Our 10th national park in the United States was created on January 26, 1915, when President Woodrow Wilson signed into law the Rocky Mountain National Park Act. While the Utah national parks were our planned destination, how could we possibly miss Rocky Mountain National Park when it was on the way and it was their 100th anniversary? Well, we couldn’t.
One of the world’s longest ranges, the Rocky Mountains extend more than 3000 miles from Alaska to New Mexico and some of the highest peaks in the United States are found in this range. Rocky Mountain National Park comprises just 415 square miles of this remarkable range but it is one of the most visited national parks in the country and contains some of the most spectacular scenery. RMNP is the highest national park in the U.S. with elevations from 7860 to 14,259 feet and 77 peaks above 12,000 feet. Thus, the popular slogan “Rocky Mountain high” refers to the elevation, not the recent legalization of marijuana in Colorado.
Entering the park from Estes Park, we followed Trail Ridge Road, the “highway to the sky.” I was immediately entranced by the fall color. I especially love autumn and the aspens expressed it beautifully with a nimiety of yellow. Seeing them, we understood how Aspenglen Campground got its name. I took way too many photos but here’s just one. You get the idea.
And here’s one looking back at Trail Ridge Road, the highest continuously paved road in the U.S.
We decided not to hike any of the 350 miles of trails in the park but we stopped often to take photos of the breathtaking views.
When we reached the tundra, we were above 11,000 feet in elevation and the temperature dipped to 46 degrees Fahrenheit. Our car, like our bodies, had to work harder at the higher elevation with less oxygen. Thankfully, the electric motor on the Prius came to the rescue as we climbed and we were surprised that our gas mileage didn’t suffer.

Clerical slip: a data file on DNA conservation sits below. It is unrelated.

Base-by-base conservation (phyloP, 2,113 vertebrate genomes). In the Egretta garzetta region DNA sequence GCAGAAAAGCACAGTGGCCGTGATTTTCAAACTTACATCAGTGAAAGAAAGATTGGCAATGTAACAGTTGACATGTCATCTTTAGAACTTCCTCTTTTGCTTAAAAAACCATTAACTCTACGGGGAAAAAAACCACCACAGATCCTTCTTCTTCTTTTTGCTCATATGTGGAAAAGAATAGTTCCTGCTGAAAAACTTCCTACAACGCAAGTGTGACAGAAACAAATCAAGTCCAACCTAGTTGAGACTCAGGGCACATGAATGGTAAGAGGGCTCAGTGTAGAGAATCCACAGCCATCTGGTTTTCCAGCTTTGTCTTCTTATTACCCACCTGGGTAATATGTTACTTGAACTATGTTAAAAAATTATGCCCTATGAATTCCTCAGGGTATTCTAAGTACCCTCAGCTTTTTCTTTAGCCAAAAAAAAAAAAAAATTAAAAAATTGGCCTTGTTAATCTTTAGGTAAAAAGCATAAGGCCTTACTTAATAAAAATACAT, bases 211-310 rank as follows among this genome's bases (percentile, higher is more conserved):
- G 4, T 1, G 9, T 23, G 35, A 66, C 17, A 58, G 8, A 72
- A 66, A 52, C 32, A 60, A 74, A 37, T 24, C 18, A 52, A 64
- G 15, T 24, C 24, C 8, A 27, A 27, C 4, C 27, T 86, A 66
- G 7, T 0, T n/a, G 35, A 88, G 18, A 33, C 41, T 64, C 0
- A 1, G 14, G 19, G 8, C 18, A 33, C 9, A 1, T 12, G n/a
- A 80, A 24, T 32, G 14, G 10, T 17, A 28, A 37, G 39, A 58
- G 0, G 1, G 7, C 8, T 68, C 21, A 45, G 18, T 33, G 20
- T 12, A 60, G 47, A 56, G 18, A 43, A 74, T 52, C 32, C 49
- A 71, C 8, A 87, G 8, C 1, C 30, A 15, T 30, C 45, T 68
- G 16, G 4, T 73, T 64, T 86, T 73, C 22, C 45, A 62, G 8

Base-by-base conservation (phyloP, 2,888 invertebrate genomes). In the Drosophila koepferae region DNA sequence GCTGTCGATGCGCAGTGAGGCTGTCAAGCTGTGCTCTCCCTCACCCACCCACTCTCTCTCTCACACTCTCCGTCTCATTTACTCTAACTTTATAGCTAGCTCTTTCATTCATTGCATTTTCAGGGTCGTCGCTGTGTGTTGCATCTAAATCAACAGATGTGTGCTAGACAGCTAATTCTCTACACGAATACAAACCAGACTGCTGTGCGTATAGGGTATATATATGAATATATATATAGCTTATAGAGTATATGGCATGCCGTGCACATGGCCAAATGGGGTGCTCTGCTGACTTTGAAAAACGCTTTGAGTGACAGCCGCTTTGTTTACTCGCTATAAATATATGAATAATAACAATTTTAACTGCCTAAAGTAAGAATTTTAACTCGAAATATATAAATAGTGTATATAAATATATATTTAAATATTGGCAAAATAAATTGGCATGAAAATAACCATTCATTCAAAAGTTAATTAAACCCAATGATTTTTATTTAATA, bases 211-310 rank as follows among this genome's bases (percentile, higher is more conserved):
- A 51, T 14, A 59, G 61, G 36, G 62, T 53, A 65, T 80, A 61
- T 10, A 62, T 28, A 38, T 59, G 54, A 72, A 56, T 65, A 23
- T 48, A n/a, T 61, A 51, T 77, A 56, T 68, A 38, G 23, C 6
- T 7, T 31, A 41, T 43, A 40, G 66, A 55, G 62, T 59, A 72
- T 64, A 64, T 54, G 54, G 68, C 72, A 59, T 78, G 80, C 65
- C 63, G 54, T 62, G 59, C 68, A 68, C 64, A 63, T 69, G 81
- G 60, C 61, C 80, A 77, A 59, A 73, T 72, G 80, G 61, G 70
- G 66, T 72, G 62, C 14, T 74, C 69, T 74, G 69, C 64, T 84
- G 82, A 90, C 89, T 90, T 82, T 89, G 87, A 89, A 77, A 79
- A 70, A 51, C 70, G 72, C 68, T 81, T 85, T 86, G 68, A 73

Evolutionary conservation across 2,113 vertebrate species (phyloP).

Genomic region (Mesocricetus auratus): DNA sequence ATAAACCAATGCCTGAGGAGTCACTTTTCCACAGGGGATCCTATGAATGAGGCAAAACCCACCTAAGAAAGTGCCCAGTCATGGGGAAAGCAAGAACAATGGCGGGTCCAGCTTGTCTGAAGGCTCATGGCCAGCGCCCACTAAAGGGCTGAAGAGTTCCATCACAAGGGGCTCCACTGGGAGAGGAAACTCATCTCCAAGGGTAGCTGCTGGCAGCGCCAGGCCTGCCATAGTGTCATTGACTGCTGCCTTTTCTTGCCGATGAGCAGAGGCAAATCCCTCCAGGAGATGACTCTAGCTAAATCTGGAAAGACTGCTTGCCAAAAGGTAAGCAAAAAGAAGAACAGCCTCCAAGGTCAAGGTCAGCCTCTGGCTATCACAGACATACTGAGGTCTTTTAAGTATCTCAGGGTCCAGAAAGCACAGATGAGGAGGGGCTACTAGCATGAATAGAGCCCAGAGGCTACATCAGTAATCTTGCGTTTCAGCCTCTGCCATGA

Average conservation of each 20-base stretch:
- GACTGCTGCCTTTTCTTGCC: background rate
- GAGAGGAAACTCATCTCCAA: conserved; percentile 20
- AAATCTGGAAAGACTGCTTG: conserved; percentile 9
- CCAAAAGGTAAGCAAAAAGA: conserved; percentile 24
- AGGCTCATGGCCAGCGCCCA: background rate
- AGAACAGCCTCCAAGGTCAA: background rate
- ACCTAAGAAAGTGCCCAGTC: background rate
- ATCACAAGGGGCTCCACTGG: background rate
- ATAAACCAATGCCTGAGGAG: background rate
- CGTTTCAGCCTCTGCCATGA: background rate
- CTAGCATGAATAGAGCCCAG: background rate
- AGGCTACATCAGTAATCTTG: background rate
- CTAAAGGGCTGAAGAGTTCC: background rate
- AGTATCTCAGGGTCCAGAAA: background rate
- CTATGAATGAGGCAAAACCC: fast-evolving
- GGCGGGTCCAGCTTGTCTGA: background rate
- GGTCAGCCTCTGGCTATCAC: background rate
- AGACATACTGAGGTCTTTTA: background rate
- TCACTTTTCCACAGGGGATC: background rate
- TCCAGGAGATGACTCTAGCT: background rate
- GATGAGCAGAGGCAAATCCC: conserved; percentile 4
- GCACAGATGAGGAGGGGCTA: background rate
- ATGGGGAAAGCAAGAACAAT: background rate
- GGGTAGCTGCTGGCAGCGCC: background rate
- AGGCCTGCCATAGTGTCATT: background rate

One-third of RMNP is alpine tundra, a harsh, windy biome where only the hardiest plants and wildlife survive. It’s a fragile environment that is easily damaged and requires care and management to ensure its survival.
Then we headed to a lower elevation at 10,759 feet and stopped at Milner Pass where the Continental Divide passes through.
We stopped for a throw together picnic lunch on the west side of the park at one of the many picnic areas. What better way to enjoy our surroundings than to spend some time feeding our bodies and souls simultaneously?
As we neared the end of our drive through Rocky Mountain National Park, we were treated to yet one more delight, Shadow Mountain Lake, in the southwest corner of the park. This man-made reservoir is a major recreation area, allowing boating, fishing, jetskiing, camping, hiking, and other activities with a backdrop of the Rocky Mountains.
If you have a day, a week, or more, a visit to Rocky Mountain National Park is worth your time. Check it out.
Based on events of September 2015.